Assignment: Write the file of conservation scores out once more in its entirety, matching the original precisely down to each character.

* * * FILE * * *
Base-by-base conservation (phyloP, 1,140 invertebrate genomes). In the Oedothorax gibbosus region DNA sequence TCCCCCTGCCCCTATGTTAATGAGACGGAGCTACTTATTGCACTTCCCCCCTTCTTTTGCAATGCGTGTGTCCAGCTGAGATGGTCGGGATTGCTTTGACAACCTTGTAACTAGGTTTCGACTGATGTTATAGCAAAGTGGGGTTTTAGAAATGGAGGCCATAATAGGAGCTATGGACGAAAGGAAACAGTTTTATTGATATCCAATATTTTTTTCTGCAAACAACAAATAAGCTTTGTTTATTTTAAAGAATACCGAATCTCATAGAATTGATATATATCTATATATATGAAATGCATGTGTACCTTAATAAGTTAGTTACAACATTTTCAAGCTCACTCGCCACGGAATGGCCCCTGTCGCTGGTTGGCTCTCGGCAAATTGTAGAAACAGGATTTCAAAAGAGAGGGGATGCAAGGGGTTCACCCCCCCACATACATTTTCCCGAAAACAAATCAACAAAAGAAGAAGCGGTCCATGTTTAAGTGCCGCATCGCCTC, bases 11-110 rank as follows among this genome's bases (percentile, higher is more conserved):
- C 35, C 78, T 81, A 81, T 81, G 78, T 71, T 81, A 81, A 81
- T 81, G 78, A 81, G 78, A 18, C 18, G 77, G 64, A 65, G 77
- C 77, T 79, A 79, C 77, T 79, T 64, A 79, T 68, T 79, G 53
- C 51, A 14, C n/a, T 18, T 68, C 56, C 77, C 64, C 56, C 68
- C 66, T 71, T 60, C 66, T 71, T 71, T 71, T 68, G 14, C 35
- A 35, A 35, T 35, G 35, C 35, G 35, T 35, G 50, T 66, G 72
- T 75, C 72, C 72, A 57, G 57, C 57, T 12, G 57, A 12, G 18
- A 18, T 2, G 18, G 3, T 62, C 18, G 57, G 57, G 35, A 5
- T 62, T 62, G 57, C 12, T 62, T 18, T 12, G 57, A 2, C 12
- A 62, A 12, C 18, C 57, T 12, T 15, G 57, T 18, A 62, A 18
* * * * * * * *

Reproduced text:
Base-by-base conservation (phyloP, 1,140 invertebrate genomes). In the Oedothorax gibbosus region DNA sequence TCCCCCTGCCCCTATGTTAATGAGACGGAGCTACTTATTGCACTTCCCCCCTTCTTTTGCAATGCGTGTGTCCAGCTGAGATGGTCGGGATTGCTTTGACAACCTTGTAACTAGGTTTCGACTGATGTTATAGCAAAGTGGGGTTTTAGAAATGGAGGCCATAATAGGAGCTATGGACGAAAGGAAACAGTTTTATTGATATCCAATATTTTTTTCTGCAAACAACAAATAAGCTTTGTTTATTTTAAAGAATACCGAATCTCATAGAATTGATATATATCTATATATATGAAATGCATGTGTACCTTAATAAGTTAGTTACAACATTTTCAAGCTCACTCGCCACGGAATGGCCCCTGTCGCTGGTTGGCTCTCGGCAAATTGTAGAAACAGGATTTCAAAAGAGAGGGGATGCAAGGGGTTCACCCCCCCACATACATTTTCCCGAAAACAAATCAACAAAAGAAGAAGCGGTCCATGTTTAAGTGCCGCATCGCCTC, bases 11-110 rank as follows among this genome's bases (percentile, higher is more conserved):
- C 35, C 78, T 81, A 81, T 81, G 78, T 71, T 81, A 81, A 81
- T 81, G 78, A 81, G 78, A 18, C 18, G 77, G 64, A 65, G 77
- C 77, T 79, A 79, C 77, T 79, T 64, A 79, T 68, T 79, G 53
- C 51, A 14, C n/a, T 18, T 68, C 56, C 77, C 64, C 56, C 68
- C 66, T 71, T 60, C 66, T 71, T 71, T 71, T 68, G 14, C 35
- A 35, A 35, T 35, G 35, C 35, G 35, T 35, G 50, T 66, G 72
- T 75, C 72, C 72, A 57, G 57, C 57, T 12, G 57, A 12, G 18
- A 18, T 2, G 18, G 3, T 62, C 18, G 57, G 57, G 35, A 5
- T 62, T 62, G 57, C 12, T 62, T 18, T 12, G 57, A 2, C 12
- A 62, A 12, C 18, C 57, T 12, T 15, G 57, T 18, A 62, A 18